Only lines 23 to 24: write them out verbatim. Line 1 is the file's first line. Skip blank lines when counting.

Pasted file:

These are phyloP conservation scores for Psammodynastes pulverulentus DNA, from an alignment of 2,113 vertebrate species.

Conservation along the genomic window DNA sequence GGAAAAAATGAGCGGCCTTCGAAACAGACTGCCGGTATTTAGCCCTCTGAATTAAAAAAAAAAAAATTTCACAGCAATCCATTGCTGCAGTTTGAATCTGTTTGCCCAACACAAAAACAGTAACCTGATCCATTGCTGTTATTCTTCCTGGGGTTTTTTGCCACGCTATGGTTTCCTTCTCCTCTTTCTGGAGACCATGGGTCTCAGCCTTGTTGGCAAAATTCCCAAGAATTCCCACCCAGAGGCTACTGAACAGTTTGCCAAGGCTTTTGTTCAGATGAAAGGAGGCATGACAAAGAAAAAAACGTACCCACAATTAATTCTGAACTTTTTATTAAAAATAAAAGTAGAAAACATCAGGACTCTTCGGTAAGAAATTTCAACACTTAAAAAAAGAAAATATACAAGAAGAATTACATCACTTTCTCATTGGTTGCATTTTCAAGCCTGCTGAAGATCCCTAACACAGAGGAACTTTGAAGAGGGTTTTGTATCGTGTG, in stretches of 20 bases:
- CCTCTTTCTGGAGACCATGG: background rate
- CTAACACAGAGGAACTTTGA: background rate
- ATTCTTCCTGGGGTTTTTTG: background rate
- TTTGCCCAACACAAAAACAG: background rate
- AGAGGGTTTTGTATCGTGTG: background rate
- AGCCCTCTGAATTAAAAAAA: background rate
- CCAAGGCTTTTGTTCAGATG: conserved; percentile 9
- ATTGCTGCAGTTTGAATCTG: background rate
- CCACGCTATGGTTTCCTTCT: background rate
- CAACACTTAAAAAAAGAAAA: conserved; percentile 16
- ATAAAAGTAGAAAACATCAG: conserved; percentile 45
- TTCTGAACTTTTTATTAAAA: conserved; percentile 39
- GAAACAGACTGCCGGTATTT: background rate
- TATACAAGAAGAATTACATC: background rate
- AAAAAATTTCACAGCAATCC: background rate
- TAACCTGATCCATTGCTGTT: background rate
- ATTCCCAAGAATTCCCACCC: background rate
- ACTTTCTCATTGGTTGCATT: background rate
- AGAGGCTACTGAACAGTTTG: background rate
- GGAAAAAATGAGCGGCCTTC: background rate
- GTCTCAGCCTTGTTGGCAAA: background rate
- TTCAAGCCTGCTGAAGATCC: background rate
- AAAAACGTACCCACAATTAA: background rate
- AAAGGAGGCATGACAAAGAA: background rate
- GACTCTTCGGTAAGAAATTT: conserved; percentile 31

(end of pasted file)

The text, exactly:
- GTCTCAGCCTTGTTGGCAAA: background rate
- TTCAAGCCTGCTGAAGATCC: background rate